LALE – Lira’s sharp decline in value and ambitious military programs

Lira’s sharp decline in value and ambitious military programsA dramatic loss of around 45 percent in the value of the Turkish lira against the US dollar over the past two years has continued to affect Turkeyand#39s economy aersely.Yet Turkey accelerated its purchase of arms in both 2014 and in the first quarter of this year, despite the fact that it ends up paying 45 percent more in dollar terms for the arms it acquires.

Two separate reports released recently on international arms transfers have ranked Turkey among the top 10 countries in the world making the highest amount of arms imports. UK-based IHS Inc.

released its annual andldquolobal Defence Trade Reportandrdquo on March 6, ranking Turkey the ninth-highest importer of arms in 2014.According to the report, the value of Turkish imports rose considerably from $921 million in 2013 to $1.

541 billion in 2014, earning Turkey a place in the top 10 list of global importers. This difference between 2013 and 2014 can be attributed to numerous programs starting or escalating deliveries in 2014, some of which had seen delays in the past.

The report added that it saw potential in the Turkish market, with various programs developing in the short-to-medium term and some fairly big-ticket import items waiting in line, such as the Turkish purchase of the US-led F-35 fighter program, which includes some Turkish-produced parts. The cost of this project for Turkey is around $15 billion involving the purchase of 100 F-35s that will replace F-16 fighters in the 2030s.

The Stockholm International Peace Research Institute (SIPRI), which published its report regarding international trends in arms transfers on March 16, meanwhile, ranked Turkey the worldand#39s seventh biggest arms importer between 2010 and 2014.In a press release on March 16, Pieter Wezeman, senior researcher with the SIPRI Arms and Military Expenditure Programme, said, andldquoThe Gulf Cooperation Council states, along with Egypt, Iraq, Israel and Turkey in the wider Middle East, are scheduled to receive further large orders of major arms in the coming years.

andrdquoAccording to both IHS Inc. and SIPRI reports, not only will Middle Eastern countries continue to lead the worldand#39s arms import market in the future, but so will the Asian states.

NATO-member Turkey, which borders Middle Eastern countries to its east and southeast, has always used ongoing conflicts in this region as an excuse for its arms purchases, while neglecting to build up its own defense infrastructure and produce critical military technologies at home.Speaking at the opening ceremony of a local ASELSAN radar and electronic warfare center in Ankara on March 16, 2004, President Recep Tayyip ErdoIan stated that Turkeyand#39s reliance on foreign military technology exceeded 80 percent.

In an attempt to reverse this trend, Turkey has since taken steps to boost its local defense infrastructure, resulting in a reduction of reliance on foreign military technologies to about 50 percent. Still, the Turkish defense industry has clearly not yet reached the capacity necessary to produce critical military technologies.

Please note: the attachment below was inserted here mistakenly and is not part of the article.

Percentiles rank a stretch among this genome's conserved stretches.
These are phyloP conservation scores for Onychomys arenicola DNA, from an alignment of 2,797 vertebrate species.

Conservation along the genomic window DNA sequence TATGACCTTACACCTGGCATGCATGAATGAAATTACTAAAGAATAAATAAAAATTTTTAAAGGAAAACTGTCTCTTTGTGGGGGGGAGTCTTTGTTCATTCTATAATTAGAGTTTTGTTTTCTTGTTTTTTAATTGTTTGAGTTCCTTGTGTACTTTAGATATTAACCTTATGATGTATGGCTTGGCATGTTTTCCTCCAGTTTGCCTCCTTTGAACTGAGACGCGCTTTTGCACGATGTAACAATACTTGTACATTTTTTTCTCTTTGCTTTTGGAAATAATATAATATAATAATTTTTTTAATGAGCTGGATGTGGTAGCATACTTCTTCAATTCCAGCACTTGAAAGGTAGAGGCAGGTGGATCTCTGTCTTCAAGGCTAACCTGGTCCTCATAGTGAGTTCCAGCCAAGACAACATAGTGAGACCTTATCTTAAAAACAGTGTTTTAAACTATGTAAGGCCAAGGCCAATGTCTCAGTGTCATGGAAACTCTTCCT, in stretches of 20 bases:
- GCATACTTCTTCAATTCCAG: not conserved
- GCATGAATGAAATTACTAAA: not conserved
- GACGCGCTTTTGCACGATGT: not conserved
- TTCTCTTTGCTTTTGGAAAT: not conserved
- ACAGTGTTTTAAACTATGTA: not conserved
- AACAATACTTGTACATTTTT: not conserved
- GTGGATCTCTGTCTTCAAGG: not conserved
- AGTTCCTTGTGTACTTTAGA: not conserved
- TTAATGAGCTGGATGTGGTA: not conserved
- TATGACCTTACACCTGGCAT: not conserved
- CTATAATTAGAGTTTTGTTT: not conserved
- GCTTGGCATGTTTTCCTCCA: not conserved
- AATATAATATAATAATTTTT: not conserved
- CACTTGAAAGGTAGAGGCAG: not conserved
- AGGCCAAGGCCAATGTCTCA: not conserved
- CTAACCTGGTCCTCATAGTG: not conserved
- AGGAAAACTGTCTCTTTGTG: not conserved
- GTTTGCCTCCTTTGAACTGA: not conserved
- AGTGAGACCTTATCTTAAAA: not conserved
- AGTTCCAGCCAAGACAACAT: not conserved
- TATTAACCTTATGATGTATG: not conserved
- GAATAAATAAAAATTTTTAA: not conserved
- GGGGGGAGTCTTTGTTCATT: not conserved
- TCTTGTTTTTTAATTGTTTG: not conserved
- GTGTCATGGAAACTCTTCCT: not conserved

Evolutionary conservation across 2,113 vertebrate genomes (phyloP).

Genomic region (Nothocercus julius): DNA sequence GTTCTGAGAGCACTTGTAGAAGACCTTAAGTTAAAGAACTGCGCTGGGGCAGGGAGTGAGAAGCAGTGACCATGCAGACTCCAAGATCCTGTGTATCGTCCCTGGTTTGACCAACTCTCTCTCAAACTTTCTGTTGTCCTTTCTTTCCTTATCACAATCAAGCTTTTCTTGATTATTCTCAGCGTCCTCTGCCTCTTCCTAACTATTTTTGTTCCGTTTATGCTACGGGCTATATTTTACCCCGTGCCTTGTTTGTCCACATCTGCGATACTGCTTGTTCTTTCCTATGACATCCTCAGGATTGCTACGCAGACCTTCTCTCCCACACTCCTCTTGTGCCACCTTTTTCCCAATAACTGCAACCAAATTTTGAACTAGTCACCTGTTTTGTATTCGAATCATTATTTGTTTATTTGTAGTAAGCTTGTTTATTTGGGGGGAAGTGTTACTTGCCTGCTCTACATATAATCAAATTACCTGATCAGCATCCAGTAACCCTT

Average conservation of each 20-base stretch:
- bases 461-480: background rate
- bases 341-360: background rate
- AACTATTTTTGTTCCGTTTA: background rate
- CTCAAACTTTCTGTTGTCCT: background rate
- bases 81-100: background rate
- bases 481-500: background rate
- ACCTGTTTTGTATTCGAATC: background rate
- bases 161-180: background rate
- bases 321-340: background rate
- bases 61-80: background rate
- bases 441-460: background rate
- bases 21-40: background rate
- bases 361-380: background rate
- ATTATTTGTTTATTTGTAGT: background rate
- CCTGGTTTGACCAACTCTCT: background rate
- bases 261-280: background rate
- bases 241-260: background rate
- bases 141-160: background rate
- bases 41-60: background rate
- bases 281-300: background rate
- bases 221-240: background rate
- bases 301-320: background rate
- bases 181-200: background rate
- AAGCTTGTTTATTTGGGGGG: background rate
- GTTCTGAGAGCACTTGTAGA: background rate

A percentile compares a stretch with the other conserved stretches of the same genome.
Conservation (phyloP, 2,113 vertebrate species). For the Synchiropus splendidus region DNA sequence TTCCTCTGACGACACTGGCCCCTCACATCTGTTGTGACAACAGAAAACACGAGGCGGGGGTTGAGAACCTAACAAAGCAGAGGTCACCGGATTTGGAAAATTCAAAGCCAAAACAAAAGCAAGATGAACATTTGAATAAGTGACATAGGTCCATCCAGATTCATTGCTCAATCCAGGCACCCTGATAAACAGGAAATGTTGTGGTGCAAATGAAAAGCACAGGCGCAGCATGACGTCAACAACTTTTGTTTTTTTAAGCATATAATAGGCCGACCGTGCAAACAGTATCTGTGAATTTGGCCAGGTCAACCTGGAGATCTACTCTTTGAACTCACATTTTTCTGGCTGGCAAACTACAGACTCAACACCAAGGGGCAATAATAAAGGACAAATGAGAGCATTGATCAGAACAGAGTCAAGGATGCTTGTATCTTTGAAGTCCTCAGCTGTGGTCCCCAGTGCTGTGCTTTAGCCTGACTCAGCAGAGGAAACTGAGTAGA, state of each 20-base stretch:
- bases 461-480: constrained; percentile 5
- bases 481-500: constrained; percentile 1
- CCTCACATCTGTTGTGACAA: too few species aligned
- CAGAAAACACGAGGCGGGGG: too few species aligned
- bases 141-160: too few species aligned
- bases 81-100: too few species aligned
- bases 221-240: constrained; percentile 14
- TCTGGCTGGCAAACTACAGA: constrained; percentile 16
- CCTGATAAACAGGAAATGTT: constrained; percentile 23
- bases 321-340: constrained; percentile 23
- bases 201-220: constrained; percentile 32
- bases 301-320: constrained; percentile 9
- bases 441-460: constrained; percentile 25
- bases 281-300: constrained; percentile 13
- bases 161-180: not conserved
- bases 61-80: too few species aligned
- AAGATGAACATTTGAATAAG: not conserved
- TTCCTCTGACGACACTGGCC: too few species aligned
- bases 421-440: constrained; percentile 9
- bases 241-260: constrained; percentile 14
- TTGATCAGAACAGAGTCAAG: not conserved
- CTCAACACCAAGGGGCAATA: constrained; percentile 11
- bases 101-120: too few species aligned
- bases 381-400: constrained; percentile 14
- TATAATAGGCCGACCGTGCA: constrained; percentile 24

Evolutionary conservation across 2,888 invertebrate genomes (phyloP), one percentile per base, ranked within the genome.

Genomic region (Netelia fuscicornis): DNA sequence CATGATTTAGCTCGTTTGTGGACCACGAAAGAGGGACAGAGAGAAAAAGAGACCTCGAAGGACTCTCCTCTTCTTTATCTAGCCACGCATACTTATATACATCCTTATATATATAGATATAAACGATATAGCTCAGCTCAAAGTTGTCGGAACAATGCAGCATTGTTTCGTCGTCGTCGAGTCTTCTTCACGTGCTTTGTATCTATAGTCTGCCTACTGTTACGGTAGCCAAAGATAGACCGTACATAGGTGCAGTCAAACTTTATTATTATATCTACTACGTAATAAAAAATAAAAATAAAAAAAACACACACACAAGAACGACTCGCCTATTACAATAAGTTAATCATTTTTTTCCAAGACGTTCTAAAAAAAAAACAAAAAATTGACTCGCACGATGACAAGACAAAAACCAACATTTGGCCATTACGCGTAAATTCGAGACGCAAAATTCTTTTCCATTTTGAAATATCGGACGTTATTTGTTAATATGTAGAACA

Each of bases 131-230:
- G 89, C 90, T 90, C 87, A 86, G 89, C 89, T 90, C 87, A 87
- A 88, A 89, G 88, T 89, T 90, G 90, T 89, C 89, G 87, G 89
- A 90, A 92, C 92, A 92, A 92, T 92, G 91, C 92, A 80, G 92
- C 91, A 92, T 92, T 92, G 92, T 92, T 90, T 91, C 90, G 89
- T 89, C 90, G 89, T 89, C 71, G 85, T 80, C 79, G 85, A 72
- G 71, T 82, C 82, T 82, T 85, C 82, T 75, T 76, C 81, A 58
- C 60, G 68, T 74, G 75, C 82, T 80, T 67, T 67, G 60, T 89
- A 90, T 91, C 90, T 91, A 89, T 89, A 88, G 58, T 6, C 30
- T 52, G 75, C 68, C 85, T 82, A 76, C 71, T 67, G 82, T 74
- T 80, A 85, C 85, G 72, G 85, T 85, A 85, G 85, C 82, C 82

Turkish efforts to boost its long-neglected defense infrastructure have, however, been highly problematic. Being 100 percent reliant on nationally made military technologies poses a danger in a world where such nationalistic approaches are not cost effective, among other things.

In this sense, ErdoIanand#39s remarks on March 16 that Turkey should be able to produce the entirety of its arms are alarming. Turkish defense industry policy is also paradoxical in the sense that it has, on the one hand, been displaying a nationalistic approach of self-reliant arms production while, on the other hand, it continues to buy arms from abroad.

For instance, on March 13 Turkeyand#39s Undersecretariat for the Defense Industry (SSM) issued a request for information in order to formally begin preliminary design work on its ambitious Turkish Fighter Aircraft (TF-X) program, to be completed by 2023. This is the year when Turkey will celebrate the 100th year of the establishment of the Turkish Republic.

The project, strongly backed by President ErdoIan, has, therefore, turned into a andldquoprestige project,andrdquo rather than being economically viable or business-oriented.However, Turkey recently ordered five more US Boeing-made CH-47F Chinook heavy lift helicopters in addition to the six it ordered for the Special Forces Command under a US Foreign Military Sales project.

In addition, it signed an agreement last year with US manufacturer Sikorsky for the procurement of 300 multi-purpose helicopters worth around $3.5 billion and a smaller version of an aircraft carrier Turkeyand#39s $4 billion T-Loramids surface-to-air missile (SAM) program is also included in its long shopping list.

The Turkish trend of continuously buying arms also runs contrary to the obvious highly negative impact on the economy of the ongoing dramatic decline in the value of the Turkish lira against the US dollarThe main reason, however, behind Turkeyand#39s continuous arms purchases, regardless of whether they are necessary and regardless of whether the liraand#39s value has been seeing a sharp decline, is the absence of an oversight mechanism on the military expenditures — offering free rein for arms purchases.

SOURCE: Today’s Zaman